Why An Evening Worship Service?

Since the historic Christian practice of attending worship twice on Sunday has fallen on hard times, the question, "Why an evening worship service?"

One great practical benefit of having both morning and evening worship is that it provides an excellent structure to help families sanctify the Lord’s Day. The two worship services become like bookends on the Sabbath, allowing the Christian to more easily keep the day holy as we are commanded, rather than merely sanctifying a couple of hours in the morning! (Despite what is popular in our culture, it is still the Lord’s Day, and not “the Lord’s Morning”.)

 

Since the historic Christian practice of attending worship twice on Sunday has fallen on hard times, the question, “Why an evening worship service?” is often asked by those new to Reformed Christianity. Many people in our culture find it amazing that anyone would actually want to go to church both in the morning and evening on Sunday. The idea of attending worship twice seems to be an unnecessary inconvenience that takes up too much of the weekend. Sadly, even many Reformed Christians do not see the great significance in attending church twice on the Lord’s Day and remain uncommitted to the practice. So what gives? Why an evening worship service?

The Rhythm of Morning and Evening

There is a beautiful rhythm to morning and evening worship on the Lord’s Day. While there is no explicit command in the New Testament to have two worship services instead of one, there is, nevertheless, a clear pattern in Scripture of “morning and evening.” This is seen in the order of creation as God structured time for us as humans in terms of mornings and evenings (Gen 1-2). Worship in the old covenant was structured around this natural rhythm. God commanded the daily offerings in the tabernacle to be made once in the morning and then again at twilight (Num 28.1-10; cf. Ex 29.38-39). This is why the psalmist declares in Psalm 92, which is explicitly identified as a psalm for the Sabbath,“It is good to give thanks to the Lord, to sing praises to your name, O Most High; to declare your steadfast love in the morning, and your faithfulness by night” (vv.1-2; cf. Ps 134.1).

It is not unreasonable, therefore, to see a pattern of morning and evening carrying over into new covenant worship, especially since the New Testament gives evidence of worship services that took place on the evening of the first day of the week (see Acts 20.7).

Divine Bookends

One great practical benefit of having both morning and evening worship is that it provides an excellent structure to help families sanctify the Lord’s Day. The two worship services become like bookends on the Sabbath, allowing the Christian to more easily keep the day holy as we are commanded, rather than merely sanctifying a couple of hours in the morning! (Despite what is popular in our culture, it is still the Lord’s Day, and not “the Lord’s Morning”.)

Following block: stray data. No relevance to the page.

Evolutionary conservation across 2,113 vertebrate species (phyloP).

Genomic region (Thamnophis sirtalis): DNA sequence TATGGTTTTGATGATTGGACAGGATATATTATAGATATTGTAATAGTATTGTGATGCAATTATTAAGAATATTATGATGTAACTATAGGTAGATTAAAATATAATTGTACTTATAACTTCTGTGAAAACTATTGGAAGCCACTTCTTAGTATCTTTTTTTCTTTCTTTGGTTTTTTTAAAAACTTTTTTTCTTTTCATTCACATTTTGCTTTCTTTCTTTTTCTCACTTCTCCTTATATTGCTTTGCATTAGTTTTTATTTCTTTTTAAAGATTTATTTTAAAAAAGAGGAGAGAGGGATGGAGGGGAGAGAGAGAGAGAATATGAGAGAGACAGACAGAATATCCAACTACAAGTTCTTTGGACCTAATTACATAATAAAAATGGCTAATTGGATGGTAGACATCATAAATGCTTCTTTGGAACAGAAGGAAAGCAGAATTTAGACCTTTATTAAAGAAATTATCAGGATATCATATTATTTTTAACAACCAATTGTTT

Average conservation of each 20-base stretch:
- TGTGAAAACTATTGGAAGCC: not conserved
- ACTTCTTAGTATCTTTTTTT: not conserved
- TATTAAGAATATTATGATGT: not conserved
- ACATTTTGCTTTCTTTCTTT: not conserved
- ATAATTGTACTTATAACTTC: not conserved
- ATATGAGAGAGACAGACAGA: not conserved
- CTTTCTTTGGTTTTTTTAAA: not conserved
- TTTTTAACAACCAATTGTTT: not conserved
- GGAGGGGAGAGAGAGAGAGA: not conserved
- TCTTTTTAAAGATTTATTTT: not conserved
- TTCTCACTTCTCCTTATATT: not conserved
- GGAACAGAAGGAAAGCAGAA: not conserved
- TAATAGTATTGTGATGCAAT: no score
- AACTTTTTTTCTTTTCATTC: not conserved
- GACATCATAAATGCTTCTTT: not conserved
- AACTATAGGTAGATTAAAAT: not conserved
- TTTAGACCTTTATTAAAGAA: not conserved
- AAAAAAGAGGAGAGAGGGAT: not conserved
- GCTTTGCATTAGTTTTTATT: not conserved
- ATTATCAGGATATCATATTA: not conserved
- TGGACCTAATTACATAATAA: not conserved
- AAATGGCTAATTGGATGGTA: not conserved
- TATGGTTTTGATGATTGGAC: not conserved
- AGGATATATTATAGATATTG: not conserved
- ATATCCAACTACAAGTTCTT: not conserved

Since the Lord’s Day is a mark of God’s covenant community that sets them apart as holy and reminds them that they are pilgrims on the way to the eternal Sabbath, evening worship provides a beautiful rhythm for the Lord’s Day. For centuries, thousands upon thousands of Christians have found the interval between the morning and evening worship services the perfect time for food, fellowship, devotional reading, family prayer, acts of mercy or – by no means the least important – a good nap! Freed up from all the craziness of the week, Christians are able to enjoy a day of worship and rest. What better way to end the holy day then by gathering together with the covenant community for Word, fellowship, sacrament and the prayers? (cf. Acts 2.42)

An Historic and Reformed Norm

Some Christians balk at the practice of attending an evening service because it is not what they are accustomed to. What they must understand, however, is that if what they are accustomed to is only one service on the Lord’s Day, then they are accustomed not to the practice of the historic Christian church, but to a modern novelty.

As we look at the history of the church, we see that morning and evening worship on the Lord’s Day was the norm. In the early fourth century, the church historian Eusebius of Caesarea described what he understood to be the universal practice of the church:

“For it is surely no small sign of God’s power that throughout the whole world in the churches of God at the morning rising of the sun and at the evening hours, hymns, praises, and truly divine delights are offered to God. God’s delights are indeed the hymns sent up everywhere on earth in his Church at the times of morning and evening.” (emphasis mine)

During the Middle Ages, morning worship became known as “lauds” and evening worship “vespers.” Attending both lauds and vespers was standard practice for Christians.

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